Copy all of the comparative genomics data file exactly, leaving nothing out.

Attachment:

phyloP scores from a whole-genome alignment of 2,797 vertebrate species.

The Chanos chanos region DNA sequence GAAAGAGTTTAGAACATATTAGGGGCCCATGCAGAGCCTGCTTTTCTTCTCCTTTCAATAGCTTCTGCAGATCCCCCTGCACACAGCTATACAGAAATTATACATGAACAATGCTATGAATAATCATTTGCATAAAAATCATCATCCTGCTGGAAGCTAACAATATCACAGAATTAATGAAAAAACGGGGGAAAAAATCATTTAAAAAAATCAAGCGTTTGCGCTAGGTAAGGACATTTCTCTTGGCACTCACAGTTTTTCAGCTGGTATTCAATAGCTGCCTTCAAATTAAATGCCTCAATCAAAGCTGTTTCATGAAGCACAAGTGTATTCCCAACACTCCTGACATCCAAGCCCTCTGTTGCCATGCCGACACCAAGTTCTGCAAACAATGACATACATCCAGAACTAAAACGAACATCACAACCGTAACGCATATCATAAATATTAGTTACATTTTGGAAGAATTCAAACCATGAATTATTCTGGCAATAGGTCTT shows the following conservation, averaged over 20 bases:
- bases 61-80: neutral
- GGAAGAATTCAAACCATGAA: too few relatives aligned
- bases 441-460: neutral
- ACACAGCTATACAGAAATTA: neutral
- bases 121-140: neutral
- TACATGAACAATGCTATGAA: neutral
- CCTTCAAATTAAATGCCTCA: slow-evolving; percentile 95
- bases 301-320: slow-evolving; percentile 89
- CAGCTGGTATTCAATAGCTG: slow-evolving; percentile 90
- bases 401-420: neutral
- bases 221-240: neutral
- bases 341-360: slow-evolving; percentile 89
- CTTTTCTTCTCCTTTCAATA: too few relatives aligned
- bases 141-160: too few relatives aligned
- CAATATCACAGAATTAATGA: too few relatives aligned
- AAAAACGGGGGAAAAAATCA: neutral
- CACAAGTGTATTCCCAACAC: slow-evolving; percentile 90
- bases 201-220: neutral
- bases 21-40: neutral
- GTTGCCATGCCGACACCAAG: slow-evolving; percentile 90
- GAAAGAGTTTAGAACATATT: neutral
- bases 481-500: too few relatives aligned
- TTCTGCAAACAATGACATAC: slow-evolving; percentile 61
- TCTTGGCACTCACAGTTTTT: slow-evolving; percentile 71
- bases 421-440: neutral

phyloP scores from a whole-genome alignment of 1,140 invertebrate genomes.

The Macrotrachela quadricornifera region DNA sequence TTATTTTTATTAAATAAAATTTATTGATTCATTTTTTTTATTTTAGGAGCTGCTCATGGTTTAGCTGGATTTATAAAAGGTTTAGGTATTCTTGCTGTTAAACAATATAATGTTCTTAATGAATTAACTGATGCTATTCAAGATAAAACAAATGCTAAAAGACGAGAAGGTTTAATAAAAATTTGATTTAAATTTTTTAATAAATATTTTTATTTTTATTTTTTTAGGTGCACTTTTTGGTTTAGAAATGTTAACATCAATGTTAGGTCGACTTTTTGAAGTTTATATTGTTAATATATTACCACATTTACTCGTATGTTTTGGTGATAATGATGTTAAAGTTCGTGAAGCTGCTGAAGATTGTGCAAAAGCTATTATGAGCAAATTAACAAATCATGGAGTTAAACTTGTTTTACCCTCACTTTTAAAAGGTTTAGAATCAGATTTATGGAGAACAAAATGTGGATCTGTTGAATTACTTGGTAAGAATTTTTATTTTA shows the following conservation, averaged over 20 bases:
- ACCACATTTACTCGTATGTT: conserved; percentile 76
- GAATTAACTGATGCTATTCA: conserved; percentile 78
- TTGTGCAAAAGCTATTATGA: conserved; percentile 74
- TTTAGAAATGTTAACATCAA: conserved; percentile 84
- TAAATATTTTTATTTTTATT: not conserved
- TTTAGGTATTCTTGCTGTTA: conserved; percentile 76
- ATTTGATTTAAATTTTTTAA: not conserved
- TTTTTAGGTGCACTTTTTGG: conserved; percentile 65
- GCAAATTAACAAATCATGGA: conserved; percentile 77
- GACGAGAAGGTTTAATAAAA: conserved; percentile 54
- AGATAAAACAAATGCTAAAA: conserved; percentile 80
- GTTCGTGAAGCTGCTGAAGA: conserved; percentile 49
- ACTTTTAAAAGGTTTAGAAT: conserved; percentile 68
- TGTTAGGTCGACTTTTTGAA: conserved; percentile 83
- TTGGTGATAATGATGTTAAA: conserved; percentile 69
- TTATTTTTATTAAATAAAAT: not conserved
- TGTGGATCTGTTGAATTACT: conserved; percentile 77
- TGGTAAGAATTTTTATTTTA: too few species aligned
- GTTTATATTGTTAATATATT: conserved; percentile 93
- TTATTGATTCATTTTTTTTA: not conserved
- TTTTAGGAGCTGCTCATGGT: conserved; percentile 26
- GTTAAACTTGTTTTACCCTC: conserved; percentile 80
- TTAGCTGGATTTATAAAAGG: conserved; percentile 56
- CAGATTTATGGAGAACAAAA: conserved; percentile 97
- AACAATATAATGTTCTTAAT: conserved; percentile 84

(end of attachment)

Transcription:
phyloP scores from a whole-genome alignment of 2,797 vertebrate species.

The Chanos chanos region DNA sequence GAAAGAGTTTAGAACATATTAGGGGCCCATGCAGAGCCTGCTTTTCTTCTCCTTTCAATAGCTTCTGCAGATCCCCCTGCACACAGCTATACAGAAATTATACATGAACAATGCTATGAATAATCATTTGCATAAAAATCATCATCCTGCTGGAAGCTAACAATATCACAGAATTAATGAAAAAACGGGGGAAAAAATCATTTAAAAAAATCAAGCGTTTGCGCTAGGTAAGGACATTTCTCTTGGCACTCACAGTTTTTCAGCTGGTATTCAATAGCTGCCTTCAAATTAAATGCCTCAATCAAAGCTGTTTCATGAAGCACAAGTGTATTCCCAACACTCCTGACATCCAAGCCCTCTGTTGCCATGCCGACACCAAGTTCTGCAAACAATGACATACATCCAGAACTAAAACGAACATCACAACCGTAACGCATATCATAAATATTAGTTACATTTTGGAAGAATTCAAACCATGAATTATTCTGGCAATAGGTCTT shows the following conservation, averaged over 20 bases:
- bases 61-80: neutral
- GGAAGAATTCAAACCATGAA: too few relatives aligned
- bases 441-460: neutral
- ACACAGCTATACAGAAATTA: neutral
- bases 121-140: neutral
- TACATGAACAATGCTATGAA: neutral
- CCTTCAAATTAAATGCCTCA: slow-evolving; percentile 95
- bases 301-320: slow-evolving; percentile 89
- CAGCTGGTATTCAATAGCTG: slow-evolving; percentile 90
- bases 401-420: neutral
- bases 221-240: neutral
- bases 341-360: slow-evolving; percentile 89
- CTTTTCTTCTCCTTTCAATA: too few relatives aligned
- bases 141-160: too few relatives aligned
- CAATATCACAGAATTAATGA: too few relatives aligned
- AAAAACGGGGGAAAAAATCA: neutral
- CACAAGTGTATTCCCAACAC: slow-evolving; percentile 90
- bases 201-220: neutral
- bases 21-40: neutral
- GTTGCCATGCCGACACCAAG: slow-evolving; percentile 90
- GAAAGAGTTTAGAACATATT: neutral
- bases 481-500: too few relatives aligned
- TTCTGCAAACAATGACATAC: slow-evolving; percentile 61
- TCTTGGCACTCACAGTTTTT: slow-evolving; percentile 71
- bases 421-440: neutral

phyloP scores from a whole-genome alignment of 1,140 invertebrate genomes.

The Macrotrachela quadricornifera region DNA sequence TTATTTTTATTAAATAAAATTTATTGATTCATTTTTTTTATTTTAGGAGCTGCTCATGGTTTAGCTGGATTTATAAAAGGTTTAGGTATTCTTGCTGTTAAACAATATAATGTTCTTAATGAATTAACTGATGCTATTCAAGATAAAACAAATGCTAAAAGACGAGAAGGTTTAATAAAAATTTGATTTAAATTTTTTAATAAATATTTTTATTTTTATTTTTTTAGGTGCACTTTTTGGTTTAGAAATGTTAACATCAATGTTAGGTCGACTTTTTGAAGTTTATATTGTTAATATATTACCACATTTACTCGTATGTTTTGGTGATAATGATGTTAAAGTTCGTGAAGCTGCTGAAGATTGTGCAAAAGCTATTATGAGCAAATTAACAAATCATGGAGTTAAACTTGTTTTACCCTCACTTTTAAAAGGTTTAGAATCAGATTTATGGAGAACAAAATGTGGATCTGTTGAATTACTTGGTAAGAATTTTTATTTTA shows the following conservation, averaged over 20 bases:
- ACCACATTTACTCGTATGTT: conserved; percentile 76
- GAATTAACTGATGCTATTCA: conserved; percentile 78
- TTGTGCAAAAGCTATTATGA: conserved; percentile 74
- TTTAGAAATGTTAACATCAA: conserved; percentile 84
- TAAATATTTTTATTTTTATT: not conserved
- TTTAGGTATTCTTGCTGTTA: conserved; percentile 76
- ATTTGATTTAAATTTTTTAA: not conserved
- TTTTTAGGTGCACTTTTTGG: conserved; percentile 65
- GCAAATTAACAAATCATGGA: conserved; percentile 77
- GACGAGAAGGTTTAATAAAA: conserved; percentile 54
- AGATAAAACAAATGCTAAAA: conserved; percentile 80
- GTTCGTGAAGCTGCTGAAGA: conserved; percentile 49
- ACTTTTAAAAGGTTTAGAAT: conserved; percentile 68
- TGTTAGGTCGACTTTTTGAA: conserved; percentile 83
- TTGGTGATAATGATGTTAAA: conserved; percentile 69
- TTATTTTTATTAAATAAAAT: not conserved
- TGTGGATCTGTTGAATTACT: conserved; percentile 77
- TGGTAAGAATTTTTATTTTA: too few species aligned
- GTTTATATTGTTAATATATT: conserved; percentile 93
- TTATTGATTCATTTTTTTTA: not conserved
- TTTTAGGAGCTGCTCATGGT: conserved; percentile 26
- GTTAAACTTGTTTTACCCTC: conserved; percentile 80
- TTAGCTGGATTTATAAAAGG: conserved; percentile 56
- CAGATTTATGGAGAACAAAA: conserved; percentile 97
- AACAATATAATGTTCTTAAT: conserved; percentile 84